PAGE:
A huge Hyundai Motor Co factory complex added weekend production on Saturday, despite a nationwide strike by truckers that has hit ports and other South Korean industrial giants, including steelmaker Posco.

On day five of the strike, some 100 unionised truckers, about a tenth of Friday’s show of force, assembled at the main gate of the Hyundai factory in the southern city of Ulsan, protesting soaring fuel prices and demanding higher freight rates to cover costs.

About 800 striking union members were rallying at the gates of a nearby major petrochemical complex in Ulsan. They had cut the number of vehicles to one-tenth of normal levels on Friday, according to union officials.

South Korea is a major supplier of semiconductors, smartphones, autos, batteries and electronics goods. The strike has deepened uncertainty over global supply chains already disrupted by China’s strict Covid-19 curbs and Russia’s invasion of Ukraine.

The Transport Ministry said on Saturday that it planned to meet with union representatives to continue talks aimed at ending the strike and called on union members to return to work immediately.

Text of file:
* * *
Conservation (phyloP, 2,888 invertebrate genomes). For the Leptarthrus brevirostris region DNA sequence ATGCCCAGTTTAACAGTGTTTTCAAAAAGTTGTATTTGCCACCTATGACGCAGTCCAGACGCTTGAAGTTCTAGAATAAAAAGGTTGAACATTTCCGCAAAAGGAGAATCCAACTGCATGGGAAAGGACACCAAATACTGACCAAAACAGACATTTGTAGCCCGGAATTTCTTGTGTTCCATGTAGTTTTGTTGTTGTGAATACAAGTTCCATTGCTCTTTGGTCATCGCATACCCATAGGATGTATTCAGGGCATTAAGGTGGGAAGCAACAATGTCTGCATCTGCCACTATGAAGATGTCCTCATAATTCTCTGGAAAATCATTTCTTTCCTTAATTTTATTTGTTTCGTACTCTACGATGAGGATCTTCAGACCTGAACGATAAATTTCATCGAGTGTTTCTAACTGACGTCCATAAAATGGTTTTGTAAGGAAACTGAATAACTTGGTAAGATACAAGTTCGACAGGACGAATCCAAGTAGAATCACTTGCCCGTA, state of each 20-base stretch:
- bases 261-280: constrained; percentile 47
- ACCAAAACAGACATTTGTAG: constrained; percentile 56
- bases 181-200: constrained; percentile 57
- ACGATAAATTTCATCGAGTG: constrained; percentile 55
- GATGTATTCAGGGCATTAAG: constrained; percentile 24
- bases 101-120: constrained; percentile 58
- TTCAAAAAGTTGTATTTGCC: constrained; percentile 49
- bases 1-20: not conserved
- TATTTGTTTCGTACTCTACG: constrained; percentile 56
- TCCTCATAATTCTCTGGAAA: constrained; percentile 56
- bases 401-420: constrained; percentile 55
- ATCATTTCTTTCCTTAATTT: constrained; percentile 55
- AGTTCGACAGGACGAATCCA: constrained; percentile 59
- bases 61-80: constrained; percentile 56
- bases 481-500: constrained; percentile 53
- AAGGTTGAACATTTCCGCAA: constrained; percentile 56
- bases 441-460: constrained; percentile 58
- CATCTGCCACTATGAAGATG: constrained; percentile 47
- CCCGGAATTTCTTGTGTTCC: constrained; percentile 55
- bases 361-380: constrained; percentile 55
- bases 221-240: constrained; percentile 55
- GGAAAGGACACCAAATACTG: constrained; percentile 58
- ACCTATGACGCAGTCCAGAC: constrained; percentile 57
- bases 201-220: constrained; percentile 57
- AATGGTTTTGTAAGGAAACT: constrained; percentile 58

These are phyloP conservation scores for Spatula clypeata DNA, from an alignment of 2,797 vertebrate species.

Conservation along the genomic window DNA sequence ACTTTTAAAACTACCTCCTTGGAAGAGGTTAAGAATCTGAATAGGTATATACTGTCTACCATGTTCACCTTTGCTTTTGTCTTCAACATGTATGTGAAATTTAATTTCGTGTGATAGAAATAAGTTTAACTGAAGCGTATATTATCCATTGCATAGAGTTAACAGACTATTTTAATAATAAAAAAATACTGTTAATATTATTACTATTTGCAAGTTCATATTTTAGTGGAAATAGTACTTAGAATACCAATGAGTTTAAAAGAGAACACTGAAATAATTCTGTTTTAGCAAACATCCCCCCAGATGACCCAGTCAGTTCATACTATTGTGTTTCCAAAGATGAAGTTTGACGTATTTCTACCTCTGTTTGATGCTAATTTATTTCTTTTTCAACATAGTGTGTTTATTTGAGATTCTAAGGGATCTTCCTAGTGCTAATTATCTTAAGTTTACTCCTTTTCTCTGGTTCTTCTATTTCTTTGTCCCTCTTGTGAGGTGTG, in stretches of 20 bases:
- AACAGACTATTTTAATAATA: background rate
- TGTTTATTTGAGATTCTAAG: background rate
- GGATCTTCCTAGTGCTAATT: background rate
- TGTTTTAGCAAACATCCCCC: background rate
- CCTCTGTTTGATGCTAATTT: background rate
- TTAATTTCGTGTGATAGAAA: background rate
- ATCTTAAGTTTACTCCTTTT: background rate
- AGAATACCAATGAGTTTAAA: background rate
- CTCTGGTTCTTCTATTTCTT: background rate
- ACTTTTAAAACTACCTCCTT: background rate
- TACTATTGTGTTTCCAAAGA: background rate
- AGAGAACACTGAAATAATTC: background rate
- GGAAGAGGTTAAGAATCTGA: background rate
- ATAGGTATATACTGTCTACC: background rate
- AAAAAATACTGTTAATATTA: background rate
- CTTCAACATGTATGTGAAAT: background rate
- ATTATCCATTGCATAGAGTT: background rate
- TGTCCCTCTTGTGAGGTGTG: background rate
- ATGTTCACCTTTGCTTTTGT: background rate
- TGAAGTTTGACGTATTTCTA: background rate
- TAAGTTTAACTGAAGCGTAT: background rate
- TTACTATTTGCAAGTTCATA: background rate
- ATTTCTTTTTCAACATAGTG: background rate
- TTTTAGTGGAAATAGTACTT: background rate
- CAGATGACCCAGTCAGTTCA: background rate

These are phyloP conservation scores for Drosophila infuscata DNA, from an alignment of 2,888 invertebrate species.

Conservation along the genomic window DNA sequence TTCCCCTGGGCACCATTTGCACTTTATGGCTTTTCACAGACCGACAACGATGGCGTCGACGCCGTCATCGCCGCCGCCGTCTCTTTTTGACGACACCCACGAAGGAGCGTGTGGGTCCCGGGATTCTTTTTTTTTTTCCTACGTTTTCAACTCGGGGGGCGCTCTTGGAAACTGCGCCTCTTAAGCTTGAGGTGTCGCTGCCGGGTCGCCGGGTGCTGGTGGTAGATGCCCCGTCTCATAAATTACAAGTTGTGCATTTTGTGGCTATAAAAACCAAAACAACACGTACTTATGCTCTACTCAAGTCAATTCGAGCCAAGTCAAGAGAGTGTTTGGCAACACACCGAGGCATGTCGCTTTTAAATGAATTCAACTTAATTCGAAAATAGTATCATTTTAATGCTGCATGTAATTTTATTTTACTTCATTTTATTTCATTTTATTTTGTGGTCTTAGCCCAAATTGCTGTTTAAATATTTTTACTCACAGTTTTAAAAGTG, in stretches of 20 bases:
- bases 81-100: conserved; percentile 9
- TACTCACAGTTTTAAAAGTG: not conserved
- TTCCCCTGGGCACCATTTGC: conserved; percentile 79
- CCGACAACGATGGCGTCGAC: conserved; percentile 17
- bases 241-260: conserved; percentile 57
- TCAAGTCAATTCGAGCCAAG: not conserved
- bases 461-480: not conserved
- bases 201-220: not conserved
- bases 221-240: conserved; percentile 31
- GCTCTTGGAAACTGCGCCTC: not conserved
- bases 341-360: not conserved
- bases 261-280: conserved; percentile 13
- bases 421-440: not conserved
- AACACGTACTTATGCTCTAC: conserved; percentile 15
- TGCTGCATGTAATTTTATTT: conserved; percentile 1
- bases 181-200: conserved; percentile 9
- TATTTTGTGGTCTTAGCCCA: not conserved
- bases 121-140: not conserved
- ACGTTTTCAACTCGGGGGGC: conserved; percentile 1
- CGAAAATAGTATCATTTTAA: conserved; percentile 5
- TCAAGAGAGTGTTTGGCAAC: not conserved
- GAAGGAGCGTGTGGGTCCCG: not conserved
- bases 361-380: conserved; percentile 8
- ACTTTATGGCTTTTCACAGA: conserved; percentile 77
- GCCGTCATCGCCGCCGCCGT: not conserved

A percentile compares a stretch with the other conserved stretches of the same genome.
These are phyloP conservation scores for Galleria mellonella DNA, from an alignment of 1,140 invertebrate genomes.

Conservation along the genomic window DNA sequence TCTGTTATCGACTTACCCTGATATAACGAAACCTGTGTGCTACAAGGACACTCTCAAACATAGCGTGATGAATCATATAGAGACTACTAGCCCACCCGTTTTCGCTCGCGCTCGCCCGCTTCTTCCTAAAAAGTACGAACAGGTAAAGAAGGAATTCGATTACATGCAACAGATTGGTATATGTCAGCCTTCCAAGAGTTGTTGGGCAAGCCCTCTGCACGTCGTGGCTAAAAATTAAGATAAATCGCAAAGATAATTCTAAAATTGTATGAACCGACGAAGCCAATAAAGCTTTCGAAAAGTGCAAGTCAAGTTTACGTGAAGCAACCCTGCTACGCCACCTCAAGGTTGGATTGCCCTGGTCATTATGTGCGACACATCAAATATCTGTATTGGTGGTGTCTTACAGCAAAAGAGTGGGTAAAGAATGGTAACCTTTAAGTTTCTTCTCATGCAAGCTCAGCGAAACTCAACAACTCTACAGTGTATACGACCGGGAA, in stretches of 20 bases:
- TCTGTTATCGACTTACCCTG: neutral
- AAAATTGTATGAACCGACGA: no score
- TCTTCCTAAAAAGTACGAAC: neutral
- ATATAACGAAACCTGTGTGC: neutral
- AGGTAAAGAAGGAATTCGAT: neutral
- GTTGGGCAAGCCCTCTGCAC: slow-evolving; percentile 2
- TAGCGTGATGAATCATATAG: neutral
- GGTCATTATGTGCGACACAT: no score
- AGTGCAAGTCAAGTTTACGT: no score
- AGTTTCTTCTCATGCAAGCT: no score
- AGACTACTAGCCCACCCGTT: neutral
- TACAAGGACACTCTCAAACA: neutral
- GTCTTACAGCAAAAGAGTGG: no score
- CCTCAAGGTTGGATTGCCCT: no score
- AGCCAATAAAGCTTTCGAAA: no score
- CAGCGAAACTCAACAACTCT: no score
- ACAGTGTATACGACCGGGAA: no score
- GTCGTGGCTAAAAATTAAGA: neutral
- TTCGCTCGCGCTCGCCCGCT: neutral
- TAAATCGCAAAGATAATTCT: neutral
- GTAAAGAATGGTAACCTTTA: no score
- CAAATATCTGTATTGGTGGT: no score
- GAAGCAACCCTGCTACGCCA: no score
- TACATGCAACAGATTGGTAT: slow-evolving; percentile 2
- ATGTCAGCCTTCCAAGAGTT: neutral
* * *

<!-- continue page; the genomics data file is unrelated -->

At the country’s main seaport in Busan, tension was rising as union members hurled insults at non-union drivers entering the main gate and at the police on hand to ensure vehicles were passing through the gate, according to a Reuters’ witness.

Busan handles about 80% of the country’s container traffic, which was down to a third of normal levels on Friday, a government official said.

Some of the hundreds of strikers threw rocks and water bottles at moving vehicles and a union leader was egging on members to rise up even at the risk of arrests.

“Do you want to check out the police station?” he bellowed into a megaphone, to a boisterous “Yes!” from members.

“What has (President) Yoon done for us?” he said, referring to conservative President Yoon Suk-yeol, who took office a month ago after a campaign promoting a pro-business economic agenda.

Published in The Express Tribune, June 12th, 2022.

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